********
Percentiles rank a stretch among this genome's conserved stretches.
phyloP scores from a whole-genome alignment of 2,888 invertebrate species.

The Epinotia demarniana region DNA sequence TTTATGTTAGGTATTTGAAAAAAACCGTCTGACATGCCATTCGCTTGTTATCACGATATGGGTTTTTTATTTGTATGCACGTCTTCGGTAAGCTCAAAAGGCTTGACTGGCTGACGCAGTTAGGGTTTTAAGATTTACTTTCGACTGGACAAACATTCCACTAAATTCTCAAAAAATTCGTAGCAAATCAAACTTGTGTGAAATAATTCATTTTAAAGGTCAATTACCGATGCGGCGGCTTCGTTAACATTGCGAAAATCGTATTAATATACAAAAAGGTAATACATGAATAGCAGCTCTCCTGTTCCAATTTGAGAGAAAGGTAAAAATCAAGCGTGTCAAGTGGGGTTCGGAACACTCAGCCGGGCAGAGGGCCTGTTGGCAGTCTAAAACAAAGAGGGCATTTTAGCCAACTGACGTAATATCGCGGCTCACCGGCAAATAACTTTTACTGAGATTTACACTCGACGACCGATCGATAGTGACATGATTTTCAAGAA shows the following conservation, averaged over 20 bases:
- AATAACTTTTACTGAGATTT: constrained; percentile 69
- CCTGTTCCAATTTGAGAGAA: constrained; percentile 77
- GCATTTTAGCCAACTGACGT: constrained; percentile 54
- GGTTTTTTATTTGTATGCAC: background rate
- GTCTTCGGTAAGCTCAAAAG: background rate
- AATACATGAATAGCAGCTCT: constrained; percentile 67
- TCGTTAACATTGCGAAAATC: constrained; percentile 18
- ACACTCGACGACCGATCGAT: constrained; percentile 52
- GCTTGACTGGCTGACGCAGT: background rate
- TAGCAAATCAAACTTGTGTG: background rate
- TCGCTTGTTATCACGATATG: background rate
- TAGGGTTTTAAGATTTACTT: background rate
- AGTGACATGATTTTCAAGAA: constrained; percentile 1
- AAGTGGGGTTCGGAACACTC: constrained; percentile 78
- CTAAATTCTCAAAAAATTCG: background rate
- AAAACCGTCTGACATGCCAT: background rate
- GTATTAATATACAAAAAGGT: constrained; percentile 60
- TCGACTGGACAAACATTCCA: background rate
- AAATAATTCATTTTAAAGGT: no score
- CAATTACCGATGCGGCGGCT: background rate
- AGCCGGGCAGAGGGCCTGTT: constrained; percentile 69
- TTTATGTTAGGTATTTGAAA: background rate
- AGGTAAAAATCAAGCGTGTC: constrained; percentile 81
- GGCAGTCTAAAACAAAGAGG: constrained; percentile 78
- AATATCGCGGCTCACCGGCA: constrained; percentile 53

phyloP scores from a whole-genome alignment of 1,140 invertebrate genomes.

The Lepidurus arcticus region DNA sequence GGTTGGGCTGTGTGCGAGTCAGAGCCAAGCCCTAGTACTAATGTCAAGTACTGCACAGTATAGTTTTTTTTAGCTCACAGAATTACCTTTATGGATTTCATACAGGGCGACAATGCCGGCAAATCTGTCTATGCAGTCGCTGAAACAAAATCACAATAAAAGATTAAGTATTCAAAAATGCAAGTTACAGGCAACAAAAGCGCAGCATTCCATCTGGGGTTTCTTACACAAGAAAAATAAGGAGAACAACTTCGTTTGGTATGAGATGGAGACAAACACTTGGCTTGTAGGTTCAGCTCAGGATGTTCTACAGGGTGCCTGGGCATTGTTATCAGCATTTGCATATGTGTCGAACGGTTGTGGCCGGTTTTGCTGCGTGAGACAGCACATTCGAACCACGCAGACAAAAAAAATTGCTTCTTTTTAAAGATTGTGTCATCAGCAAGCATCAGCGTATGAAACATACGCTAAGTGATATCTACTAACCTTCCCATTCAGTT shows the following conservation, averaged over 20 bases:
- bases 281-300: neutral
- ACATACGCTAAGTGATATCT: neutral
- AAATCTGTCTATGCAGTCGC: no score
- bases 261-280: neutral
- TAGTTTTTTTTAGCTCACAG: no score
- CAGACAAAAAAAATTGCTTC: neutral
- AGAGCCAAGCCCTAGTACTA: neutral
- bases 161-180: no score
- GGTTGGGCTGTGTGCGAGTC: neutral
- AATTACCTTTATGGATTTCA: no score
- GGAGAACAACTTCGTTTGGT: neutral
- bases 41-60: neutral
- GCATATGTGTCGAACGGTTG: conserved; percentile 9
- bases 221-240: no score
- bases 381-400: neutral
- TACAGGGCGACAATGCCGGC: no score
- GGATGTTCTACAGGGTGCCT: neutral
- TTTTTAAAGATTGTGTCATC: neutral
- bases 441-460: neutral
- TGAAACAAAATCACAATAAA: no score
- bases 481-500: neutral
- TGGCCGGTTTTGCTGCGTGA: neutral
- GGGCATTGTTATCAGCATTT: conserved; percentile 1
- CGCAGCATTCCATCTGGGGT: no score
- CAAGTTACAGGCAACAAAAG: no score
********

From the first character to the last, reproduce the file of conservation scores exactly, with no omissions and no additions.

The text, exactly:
Percentiles rank a stretch among this genome's conserved stretches.
phyloP scores from a whole-genome alignment of 2,888 invertebrate species.

The Epinotia demarniana region DNA sequence TTTATGTTAGGTATTTGAAAAAAACCGTCTGACATGCCATTCGCTTGTTATCACGATATGGGTTTTTTATTTGTATGCACGTCTTCGGTAAGCTCAAAAGGCTTGACTGGCTGACGCAGTTAGGGTTTTAAGATTTACTTTCGACTGGACAAACATTCCACTAAATTCTCAAAAAATTCGTAGCAAATCAAACTTGTGTGAAATAATTCATTTTAAAGGTCAATTACCGATGCGGCGGCTTCGTTAACATTGCGAAAATCGTATTAATATACAAAAAGGTAATACATGAATAGCAGCTCTCCTGTTCCAATTTGAGAGAAAGGTAAAAATCAAGCGTGTCAAGTGGGGTTCGGAACACTCAGCCGGGCAGAGGGCCTGTTGGCAGTCTAAAACAAAGAGGGCATTTTAGCCAACTGACGTAATATCGCGGCTCACCGGCAAATAACTTTTACTGAGATTTACACTCGACGACCGATCGATAGTGACATGATTTTCAAGAA shows the following conservation, averaged over 20 bases:
- AATAACTTTTACTGAGATTT: constrained; percentile 69
- CCTGTTCCAATTTGAGAGAA: constrained; percentile 77
- GCATTTTAGCCAACTGACGT: constrained; percentile 54
- GGTTTTTTATTTGTATGCAC: background rate
- GTCTTCGGTAAGCTCAAAAG: background rate
- AATACATGAATAGCAGCTCT: constrained; percentile 67
- TCGTTAACATTGCGAAAATC: constrained; percentile 18
- ACACTCGACGACCGATCGAT: constrained; percentile 52
- GCTTGACTGGCTGACGCAGT: background rate
- TAGCAAATCAAACTTGTGTG: background rate
- TCGCTTGTTATCACGATATG: background rate
- TAGGGTTTTAAGATTTACTT: background rate
- AGTGACATGATTTTCAAGAA: constrained; percentile 1
- AAGTGGGGTTCGGAACACTC: constrained; percentile 78
- CTAAATTCTCAAAAAATTCG: background rate
- AAAACCGTCTGACATGCCAT: background rate
- GTATTAATATACAAAAAGGT: constrained; percentile 60
- TCGACTGGACAAACATTCCA: background rate
- AAATAATTCATTTTAAAGGT: no score
- CAATTACCGATGCGGCGGCT: background rate
- AGCCGGGCAGAGGGCCTGTT: constrained; percentile 69
- TTTATGTTAGGTATTTGAAA: background rate
- AGGTAAAAATCAAGCGTGTC: constrained; percentile 81
- GGCAGTCTAAAACAAAGAGG: constrained; percentile 78
- AATATCGCGGCTCACCGGCA: constrained; percentile 53

phyloP scores from a whole-genome alignment of 1,140 invertebrate genomes.

The Lepidurus arcticus region DNA sequence GGTTGGGCTGTGTGCGAGTCAGAGCCAAGCCCTAGTACTAATGTCAAGTACTGCACAGTATAGTTTTTTTTAGCTCACAGAATTACCTTTATGGATTTCATACAGGGCGACAATGCCGGCAAATCTGTCTATGCAGTCGCTGAAACAAAATCACAATAAAAGATTAAGTATTCAAAAATGCAAGTTACAGGCAACAAAAGCGCAGCATTCCATCTGGGGTTTCTTACACAAGAAAAATAAGGAGAACAACTTCGTTTGGTATGAGATGGAGACAAACACTTGGCTTGTAGGTTCAGCTCAGGATGTTCTACAGGGTGCCTGGGCATTGTTATCAGCATTTGCATATGTGTCGAACGGTTGTGGCCGGTTTTGCTGCGTGAGACAGCACATTCGAACCACGCAGACAAAAAAAATTGCTTCTTTTTAAAGATTGTGTCATCAGCAAGCATCAGCGTATGAAACATACGCTAAGTGATATCTACTAACCTTCCCATTCAGTT shows the following conservation, averaged over 20 bases:
- bases 281-300: neutral
- ACATACGCTAAGTGATATCT: neutral
- AAATCTGTCTATGCAGTCGC: no score
- bases 261-280: neutral
- TAGTTTTTTTTAGCTCACAG: no score
- CAGACAAAAAAAATTGCTTC: neutral
- AGAGCCAAGCCCTAGTACTA: neutral
- bases 161-180: no score
- GGTTGGGCTGTGTGCGAGTC: neutral
- AATTACCTTTATGGATTTCA: no score
- GGAGAACAACTTCGTTTGGT: neutral
- bases 41-60: neutral
- GCATATGTGTCGAACGGTTG: conserved; percentile 9
- bases 221-240: no score
- bases 381-400: neutral
- TACAGGGCGACAATGCCGGC: no score
- GGATGTTCTACAGGGTGCCT: neutral
- TTTTTAAAGATTGTGTCATC: neutral
- bases 441-460: neutral
- TGAAACAAAATCACAATAAA: no score
- bases 481-500: neutral
- TGGCCGGTTTTGCTGCGTGA: neutral
- GGGCATTGTTATCAGCATTT: conserved; percentile 1
- CGCAGCATTCCATCTGGGGT: no score
- CAAGTTACAGGCAACAAAAG: no score